Current state of affairs at LMC
Check out this page for updates from the office and from congregation members!
Our 2019 Congregational Watchword is Acts 1:8 - “You will receive power when the Holy Spirit has come upon you; and you will be my witnesses in Jerusalem, in all Judea and Samaria, and to the ends of the earth.” Wow! What a blessed reminder this is for us as we do God’s work in the year ahead.
Lancaster Moravian Church is now a member congregation of the Parish Resource Center! This means that we are able to attend their workshops and events for free or at a discounted rate. We also have access to their library and their meeting rooms. If you are interested in any of their upcoming events be sure to note that you are part of a member congregation when enrolling.
“The Hope Shop” (from the June 2019 Pastor’s Letter)
An email came from a friend who was working with a man, we’ll call him Aaron, who she thought I should connect with. He was sleeping in his car. She wanted me to know that he might be coming my way. He called the office multiple times and left more messages than would be considered socially appropriate. Aaron said he was in the hospital, but he really wanted to connect with me. It was more than a dozen attempts before he walked into the office. We sat and talked for maybe 20 minutes and he shared his story with me. He had two children, both under the age of thirty. Within the past two years, both had been killed; his son, shot while away at college and his daughter killed by a drunk driver.
Aaron said that’s when his world fell apart and is how he ended up where he is now. I offered a listening ear as he shared details. I offered him a blessing bag with socks, toiletries, water, and snacks, and he gratefully accepted. I asked if he knew where the free community meals were. He said he couldn’t go because he didn’t have photo id. He was in the process of replacing it. I gave him the list and told him which ones didn’t require one. He also told me that he would be sleeping in his car until he could get into the shelter (which requires ID). We were finishing our conversation and he said, by the way, do you know where I could go to get grief counseling. I told him I would call him with the info once I had found it. I asked my favorite end of conversation question, “Are you a hug or handshake kind of person?” And, as is almost always the case, he gave me a big grateful hug. As he walked out the door he said, it was great to come by “The Hope Shop.”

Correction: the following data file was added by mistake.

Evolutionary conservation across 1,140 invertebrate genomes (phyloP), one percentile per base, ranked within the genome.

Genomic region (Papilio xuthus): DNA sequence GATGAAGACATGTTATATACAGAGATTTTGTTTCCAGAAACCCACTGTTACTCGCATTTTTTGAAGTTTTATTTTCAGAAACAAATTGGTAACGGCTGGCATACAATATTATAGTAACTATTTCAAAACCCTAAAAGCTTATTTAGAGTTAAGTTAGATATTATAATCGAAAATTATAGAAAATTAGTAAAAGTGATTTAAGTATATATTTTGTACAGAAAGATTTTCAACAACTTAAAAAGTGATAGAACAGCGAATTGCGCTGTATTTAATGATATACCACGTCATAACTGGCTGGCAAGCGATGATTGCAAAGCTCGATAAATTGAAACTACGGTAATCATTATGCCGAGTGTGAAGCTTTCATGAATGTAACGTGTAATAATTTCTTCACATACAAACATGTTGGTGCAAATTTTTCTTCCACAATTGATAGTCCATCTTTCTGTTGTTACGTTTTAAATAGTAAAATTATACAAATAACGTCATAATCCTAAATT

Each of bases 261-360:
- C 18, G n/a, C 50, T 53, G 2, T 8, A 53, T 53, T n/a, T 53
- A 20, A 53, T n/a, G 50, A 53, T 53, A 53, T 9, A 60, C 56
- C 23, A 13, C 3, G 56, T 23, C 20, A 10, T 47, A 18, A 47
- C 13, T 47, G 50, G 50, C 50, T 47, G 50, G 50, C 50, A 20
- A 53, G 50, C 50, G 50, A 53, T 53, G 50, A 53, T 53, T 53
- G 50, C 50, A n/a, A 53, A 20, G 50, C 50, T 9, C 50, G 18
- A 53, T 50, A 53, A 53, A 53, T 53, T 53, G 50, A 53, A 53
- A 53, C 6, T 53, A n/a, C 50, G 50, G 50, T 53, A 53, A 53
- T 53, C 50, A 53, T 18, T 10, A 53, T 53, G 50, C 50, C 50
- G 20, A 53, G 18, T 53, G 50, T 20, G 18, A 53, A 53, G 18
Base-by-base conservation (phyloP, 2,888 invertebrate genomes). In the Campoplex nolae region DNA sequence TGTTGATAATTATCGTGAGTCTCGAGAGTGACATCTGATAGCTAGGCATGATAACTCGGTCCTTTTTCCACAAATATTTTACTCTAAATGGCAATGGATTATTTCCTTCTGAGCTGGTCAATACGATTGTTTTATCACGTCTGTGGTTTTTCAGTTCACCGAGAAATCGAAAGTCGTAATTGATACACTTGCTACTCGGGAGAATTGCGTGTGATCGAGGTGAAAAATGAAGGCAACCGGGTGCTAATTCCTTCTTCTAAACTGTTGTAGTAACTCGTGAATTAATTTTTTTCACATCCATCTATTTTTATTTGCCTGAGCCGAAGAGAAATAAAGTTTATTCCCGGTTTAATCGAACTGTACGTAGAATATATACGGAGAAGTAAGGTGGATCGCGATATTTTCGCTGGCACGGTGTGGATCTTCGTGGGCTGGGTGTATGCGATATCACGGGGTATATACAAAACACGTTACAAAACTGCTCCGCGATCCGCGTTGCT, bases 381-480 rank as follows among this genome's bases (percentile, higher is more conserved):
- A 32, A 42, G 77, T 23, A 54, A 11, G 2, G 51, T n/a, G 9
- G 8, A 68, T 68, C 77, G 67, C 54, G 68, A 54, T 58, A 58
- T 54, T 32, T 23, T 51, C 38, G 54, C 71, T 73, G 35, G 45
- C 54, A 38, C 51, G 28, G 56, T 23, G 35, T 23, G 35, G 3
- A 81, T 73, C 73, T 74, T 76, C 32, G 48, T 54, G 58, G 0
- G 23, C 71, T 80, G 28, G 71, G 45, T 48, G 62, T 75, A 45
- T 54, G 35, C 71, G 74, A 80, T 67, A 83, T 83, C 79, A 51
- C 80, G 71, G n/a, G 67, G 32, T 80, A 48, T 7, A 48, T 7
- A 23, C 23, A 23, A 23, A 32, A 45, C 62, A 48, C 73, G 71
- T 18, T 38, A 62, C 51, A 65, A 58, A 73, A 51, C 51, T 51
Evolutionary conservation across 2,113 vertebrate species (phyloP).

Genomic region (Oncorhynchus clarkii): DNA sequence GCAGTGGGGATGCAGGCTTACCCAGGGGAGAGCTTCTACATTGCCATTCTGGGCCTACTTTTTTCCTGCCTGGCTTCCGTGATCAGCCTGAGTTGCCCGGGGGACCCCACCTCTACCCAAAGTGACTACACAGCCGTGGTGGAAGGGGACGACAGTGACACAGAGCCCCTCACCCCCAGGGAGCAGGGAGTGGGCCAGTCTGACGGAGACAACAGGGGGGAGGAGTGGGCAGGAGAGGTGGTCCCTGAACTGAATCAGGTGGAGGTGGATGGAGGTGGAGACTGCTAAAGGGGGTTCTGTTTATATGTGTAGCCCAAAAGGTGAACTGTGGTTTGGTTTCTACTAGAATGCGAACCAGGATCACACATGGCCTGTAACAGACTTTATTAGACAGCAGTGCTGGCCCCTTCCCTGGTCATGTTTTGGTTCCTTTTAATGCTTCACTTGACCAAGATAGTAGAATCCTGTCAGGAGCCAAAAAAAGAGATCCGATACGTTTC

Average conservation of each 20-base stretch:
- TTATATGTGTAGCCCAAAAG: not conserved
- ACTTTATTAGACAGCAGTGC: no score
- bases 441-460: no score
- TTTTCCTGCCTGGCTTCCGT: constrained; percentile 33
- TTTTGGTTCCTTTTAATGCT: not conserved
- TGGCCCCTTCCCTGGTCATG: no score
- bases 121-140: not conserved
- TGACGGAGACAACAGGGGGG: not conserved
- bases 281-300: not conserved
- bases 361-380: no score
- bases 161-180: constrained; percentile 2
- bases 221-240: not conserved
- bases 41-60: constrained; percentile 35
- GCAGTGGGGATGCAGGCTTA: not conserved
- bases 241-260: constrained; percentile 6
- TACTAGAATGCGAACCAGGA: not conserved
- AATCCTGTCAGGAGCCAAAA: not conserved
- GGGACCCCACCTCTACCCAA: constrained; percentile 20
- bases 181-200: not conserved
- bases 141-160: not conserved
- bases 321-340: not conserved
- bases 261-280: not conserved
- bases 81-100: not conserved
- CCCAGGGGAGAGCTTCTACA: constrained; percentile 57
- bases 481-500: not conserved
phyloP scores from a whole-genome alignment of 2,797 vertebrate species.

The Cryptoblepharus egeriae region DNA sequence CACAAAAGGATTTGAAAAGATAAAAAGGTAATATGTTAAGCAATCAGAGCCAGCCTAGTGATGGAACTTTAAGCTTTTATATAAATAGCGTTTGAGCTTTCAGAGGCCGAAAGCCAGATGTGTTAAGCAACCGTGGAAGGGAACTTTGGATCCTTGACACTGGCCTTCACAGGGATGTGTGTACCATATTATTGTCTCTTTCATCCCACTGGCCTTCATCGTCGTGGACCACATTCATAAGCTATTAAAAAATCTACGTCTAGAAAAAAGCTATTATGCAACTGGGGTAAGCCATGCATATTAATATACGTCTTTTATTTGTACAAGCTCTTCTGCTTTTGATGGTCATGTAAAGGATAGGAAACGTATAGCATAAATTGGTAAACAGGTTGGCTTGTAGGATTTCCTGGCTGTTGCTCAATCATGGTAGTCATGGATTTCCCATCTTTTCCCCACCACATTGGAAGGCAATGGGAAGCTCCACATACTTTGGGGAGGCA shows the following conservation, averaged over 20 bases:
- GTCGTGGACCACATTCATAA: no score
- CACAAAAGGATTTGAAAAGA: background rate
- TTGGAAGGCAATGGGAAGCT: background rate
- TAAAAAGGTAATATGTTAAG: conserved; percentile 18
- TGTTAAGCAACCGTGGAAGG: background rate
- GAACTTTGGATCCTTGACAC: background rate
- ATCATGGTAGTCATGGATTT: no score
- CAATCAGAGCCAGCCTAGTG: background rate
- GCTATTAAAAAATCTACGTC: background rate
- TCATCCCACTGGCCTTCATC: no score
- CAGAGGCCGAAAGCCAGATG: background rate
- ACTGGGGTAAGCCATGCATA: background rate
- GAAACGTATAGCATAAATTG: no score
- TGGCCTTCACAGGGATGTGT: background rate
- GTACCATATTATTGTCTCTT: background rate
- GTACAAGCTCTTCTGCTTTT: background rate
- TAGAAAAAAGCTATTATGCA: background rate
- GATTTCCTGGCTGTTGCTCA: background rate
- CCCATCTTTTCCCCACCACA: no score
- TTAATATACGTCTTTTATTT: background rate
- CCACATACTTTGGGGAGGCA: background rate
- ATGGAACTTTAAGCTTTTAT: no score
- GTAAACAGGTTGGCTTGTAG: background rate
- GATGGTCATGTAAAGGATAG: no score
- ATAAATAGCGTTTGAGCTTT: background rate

“The Hope Shop.” Wow! Can you think of any name more fitting for a church? Twenty minutes of time and a bag of donated items translated into hope for Aaron, who has been struggling to find it elsewhere. And while, no one else has given us such a catchy name, his sentiments have been repeated by dozens of folks who I have talked to. So what does it cost to run this Hope Shop? Legitimately, part of my salary goes to pay to keep this Hope Shop running. Each of these interactions take between 10 minutes and 2 hours, and I average about 3-8 of them a week. Part of the rent money that allows us to have a safe space to hear stories and keep donated items. Donna prints off a couple dozen self-sufficiency guides and community meal lists every few months, and she assists in getting information and doing what I ask of her to help folks when I am otherwise occupied. Much of the $100 every month that is given to the Pastor’s Discretionary fund goes to “The Hope Shop” customers in the form of bus passes, meals, filled prescriptions, Photo ID replacement/renewals, and rental application fees. There are monetary costs associated with operating a “Hope Shop.”
Truthfully, as a congregation, you don’t get to see nearly as much of the income generated from “The Hope Shop,” as I do, except for what I share with you. Twenty minutes of my time, one 10-trip bus ticket ($15.50) and a blessing bag helped get A. to and from work for her first week at a new job until she got paid and was able to buy her own. Fifteen minutes with L. and $32.50 to get him a replacement photo ID allowed him to cash his paycheck to pay his rent and move to a different job through the temp agency.
Twenty minutes with R. revealed a fear of coming to church because of some trouble she got into years ago, and because it happened at the church, she believed God wouldn’t welcome her back. What a gift it was to talk to her about God’s forgiveness and grace, and to reassure her that she was being welcomed with open arms. I’m pretty sure that conversation offered as least as much hope as the blessing bag. For a million different reasons, shoppers of The Hope Shop either aren’t looking for or aren’t ready for a Sunday morning church service. But they are looking for Hope, and I’m so glad they found a place that seems to have a healthy supply of it.